# this is a normal function


def KnowNothing():

"Unbound function"

return "I know nothing of Folders and such."


# this is a method of a folder object


def FolderTitle(self):

"self is bound to the current folder."

return self.title or id()


When adding external methods, you will have to option of trying out your code before implementing the code. The "Try It" tag, allows you to experiment with your python program. Of course the powerful, "Undo" option can wipe away your mistakes with a single key stroke.

External Methods Try It


Working with External Methods

External Methods operate like any normal method, which allows you to manipulate them in many neat ways.

You can call your External Methods from within DTML, like normal methods. You can also publish External Methods through the Web, like normal methods. But why stop there, you can call your External Methods within Python code in other External Methods. The possibilities are endless.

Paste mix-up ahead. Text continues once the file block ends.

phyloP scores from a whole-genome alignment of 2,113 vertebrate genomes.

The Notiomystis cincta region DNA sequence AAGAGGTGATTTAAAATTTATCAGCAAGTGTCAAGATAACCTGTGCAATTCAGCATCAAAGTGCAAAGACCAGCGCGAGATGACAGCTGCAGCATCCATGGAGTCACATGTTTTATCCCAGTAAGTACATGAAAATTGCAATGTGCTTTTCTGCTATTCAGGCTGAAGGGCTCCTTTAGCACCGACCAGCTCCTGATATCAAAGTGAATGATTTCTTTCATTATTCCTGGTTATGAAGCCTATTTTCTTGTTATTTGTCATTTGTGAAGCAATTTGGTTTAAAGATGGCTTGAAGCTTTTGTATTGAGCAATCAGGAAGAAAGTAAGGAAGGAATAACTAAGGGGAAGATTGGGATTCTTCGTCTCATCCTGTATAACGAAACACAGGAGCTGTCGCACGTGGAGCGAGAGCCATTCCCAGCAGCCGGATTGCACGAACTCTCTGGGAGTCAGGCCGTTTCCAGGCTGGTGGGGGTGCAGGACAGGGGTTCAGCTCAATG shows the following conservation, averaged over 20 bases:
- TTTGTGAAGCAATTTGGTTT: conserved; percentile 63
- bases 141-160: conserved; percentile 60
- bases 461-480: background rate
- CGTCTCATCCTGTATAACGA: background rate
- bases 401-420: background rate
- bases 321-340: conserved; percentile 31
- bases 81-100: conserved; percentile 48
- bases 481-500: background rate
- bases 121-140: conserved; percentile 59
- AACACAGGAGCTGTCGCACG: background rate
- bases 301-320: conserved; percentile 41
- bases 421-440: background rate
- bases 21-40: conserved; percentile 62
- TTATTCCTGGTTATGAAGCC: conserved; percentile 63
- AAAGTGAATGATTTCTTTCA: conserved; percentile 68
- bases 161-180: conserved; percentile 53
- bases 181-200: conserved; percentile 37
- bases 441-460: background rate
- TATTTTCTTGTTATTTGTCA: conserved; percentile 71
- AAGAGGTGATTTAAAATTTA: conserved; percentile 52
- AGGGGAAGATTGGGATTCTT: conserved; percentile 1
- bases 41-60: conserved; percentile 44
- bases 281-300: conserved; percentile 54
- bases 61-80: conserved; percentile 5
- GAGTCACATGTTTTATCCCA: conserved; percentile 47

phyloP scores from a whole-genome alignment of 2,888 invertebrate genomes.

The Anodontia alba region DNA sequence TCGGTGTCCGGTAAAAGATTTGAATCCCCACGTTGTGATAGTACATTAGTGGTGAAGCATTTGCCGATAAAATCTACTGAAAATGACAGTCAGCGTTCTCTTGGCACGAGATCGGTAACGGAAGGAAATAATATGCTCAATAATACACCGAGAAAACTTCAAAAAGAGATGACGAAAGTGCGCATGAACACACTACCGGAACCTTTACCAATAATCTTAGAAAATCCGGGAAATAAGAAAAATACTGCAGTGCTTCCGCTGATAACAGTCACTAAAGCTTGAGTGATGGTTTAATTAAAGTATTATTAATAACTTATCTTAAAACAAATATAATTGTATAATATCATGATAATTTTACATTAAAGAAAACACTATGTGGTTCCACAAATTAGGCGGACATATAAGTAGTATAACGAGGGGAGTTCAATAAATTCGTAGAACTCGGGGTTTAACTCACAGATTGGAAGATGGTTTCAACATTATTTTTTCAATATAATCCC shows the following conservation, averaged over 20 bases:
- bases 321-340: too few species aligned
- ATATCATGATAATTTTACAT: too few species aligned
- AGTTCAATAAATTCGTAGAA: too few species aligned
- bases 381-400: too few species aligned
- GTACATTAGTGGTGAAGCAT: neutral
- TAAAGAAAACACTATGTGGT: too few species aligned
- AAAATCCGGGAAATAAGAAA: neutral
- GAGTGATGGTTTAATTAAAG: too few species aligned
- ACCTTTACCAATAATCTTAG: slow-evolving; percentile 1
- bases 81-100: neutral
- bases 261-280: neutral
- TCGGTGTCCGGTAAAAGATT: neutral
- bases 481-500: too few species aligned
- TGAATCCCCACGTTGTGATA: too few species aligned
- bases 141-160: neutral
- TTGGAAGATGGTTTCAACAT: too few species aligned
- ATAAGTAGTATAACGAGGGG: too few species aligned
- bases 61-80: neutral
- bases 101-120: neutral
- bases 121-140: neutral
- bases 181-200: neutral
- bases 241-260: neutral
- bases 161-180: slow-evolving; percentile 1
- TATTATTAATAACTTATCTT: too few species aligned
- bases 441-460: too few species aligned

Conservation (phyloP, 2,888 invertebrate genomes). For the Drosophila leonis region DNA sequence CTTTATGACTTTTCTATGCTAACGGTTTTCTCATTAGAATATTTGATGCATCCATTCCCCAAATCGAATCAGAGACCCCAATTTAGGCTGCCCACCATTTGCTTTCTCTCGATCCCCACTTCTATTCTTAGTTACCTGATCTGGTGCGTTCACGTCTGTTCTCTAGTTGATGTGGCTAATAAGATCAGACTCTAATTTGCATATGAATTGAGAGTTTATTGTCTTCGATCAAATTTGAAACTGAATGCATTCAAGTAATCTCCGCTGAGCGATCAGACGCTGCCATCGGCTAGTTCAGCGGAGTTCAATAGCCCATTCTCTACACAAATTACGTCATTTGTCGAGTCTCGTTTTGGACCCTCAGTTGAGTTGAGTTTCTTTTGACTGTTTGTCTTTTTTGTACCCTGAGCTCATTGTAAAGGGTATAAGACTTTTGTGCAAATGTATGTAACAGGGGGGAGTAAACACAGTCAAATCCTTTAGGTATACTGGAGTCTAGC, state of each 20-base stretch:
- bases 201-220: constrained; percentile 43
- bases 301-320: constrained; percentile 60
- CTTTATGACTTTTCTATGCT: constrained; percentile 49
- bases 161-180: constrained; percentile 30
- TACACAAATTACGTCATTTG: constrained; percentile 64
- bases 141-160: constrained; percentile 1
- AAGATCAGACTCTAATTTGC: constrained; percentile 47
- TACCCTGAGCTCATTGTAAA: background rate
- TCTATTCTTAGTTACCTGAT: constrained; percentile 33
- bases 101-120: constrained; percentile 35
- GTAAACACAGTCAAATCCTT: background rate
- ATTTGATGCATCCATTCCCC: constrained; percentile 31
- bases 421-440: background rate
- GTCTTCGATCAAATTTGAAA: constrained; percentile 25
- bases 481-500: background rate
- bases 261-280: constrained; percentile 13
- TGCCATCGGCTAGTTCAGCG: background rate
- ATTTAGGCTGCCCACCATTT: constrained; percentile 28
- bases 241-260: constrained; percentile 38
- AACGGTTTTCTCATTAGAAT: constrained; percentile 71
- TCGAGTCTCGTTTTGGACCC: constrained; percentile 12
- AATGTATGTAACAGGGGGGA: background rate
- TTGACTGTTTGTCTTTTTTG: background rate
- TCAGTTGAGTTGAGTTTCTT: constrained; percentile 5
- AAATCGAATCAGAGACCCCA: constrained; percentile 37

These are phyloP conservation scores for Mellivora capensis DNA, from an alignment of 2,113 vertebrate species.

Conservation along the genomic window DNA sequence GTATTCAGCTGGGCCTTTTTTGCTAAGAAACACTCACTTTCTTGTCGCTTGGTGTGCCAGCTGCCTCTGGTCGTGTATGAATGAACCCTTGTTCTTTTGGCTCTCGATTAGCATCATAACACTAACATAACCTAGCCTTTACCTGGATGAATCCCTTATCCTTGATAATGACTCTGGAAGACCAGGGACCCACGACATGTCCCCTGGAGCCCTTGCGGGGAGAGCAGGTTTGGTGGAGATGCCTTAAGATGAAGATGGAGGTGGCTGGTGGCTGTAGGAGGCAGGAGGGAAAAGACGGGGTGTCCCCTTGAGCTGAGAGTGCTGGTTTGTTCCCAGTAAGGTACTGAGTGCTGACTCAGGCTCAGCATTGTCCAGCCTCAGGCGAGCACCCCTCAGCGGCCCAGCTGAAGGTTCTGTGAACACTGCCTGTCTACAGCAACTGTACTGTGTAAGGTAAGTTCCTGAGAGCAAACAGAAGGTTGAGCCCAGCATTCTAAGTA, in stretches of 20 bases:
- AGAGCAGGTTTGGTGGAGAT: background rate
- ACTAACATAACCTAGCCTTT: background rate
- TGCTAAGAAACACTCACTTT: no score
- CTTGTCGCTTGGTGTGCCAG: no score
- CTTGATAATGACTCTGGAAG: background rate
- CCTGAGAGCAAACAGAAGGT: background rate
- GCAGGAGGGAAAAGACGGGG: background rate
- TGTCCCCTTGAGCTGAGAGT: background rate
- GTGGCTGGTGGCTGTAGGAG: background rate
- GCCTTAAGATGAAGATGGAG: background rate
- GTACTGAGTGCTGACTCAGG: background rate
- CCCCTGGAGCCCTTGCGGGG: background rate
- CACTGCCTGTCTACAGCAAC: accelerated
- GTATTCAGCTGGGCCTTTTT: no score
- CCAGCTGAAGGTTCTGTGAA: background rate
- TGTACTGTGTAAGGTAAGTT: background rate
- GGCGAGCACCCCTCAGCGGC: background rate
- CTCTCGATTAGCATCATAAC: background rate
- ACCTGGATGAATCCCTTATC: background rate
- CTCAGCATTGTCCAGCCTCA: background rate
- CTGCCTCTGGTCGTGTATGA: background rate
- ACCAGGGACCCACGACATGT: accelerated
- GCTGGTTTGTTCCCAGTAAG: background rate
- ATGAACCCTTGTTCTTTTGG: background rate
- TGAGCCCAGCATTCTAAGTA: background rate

For example, Stan defined the KnowNothing method (from the example above) inside a Folder called Home, he can access the method by going to this URL:


This would display "I know nothing of Folders and such." in the browser window.




We could also create a DTML Method inside the Home Folder and access the KnowNothing method with:

<dtml-var KnowNothing>

This would cause the know nothing phrase to be inserting into the DTML Method.


Acquisition and External Methods

External Methods are acquired by sub-objects, in exactly same way as all other Zope objects. So, if you define an External Method in a Folder, it will be available in all sub-Folders. When a sub-Folder acquires an External Method, the method will be bound to the sub-Folder.

Importing Modules and Packages

External Methods may access Zope packages and modules, and/or other Python packages. So if you have a cool Python package you want to use with Zope, the easiest thing to do is to write an External Method. For example: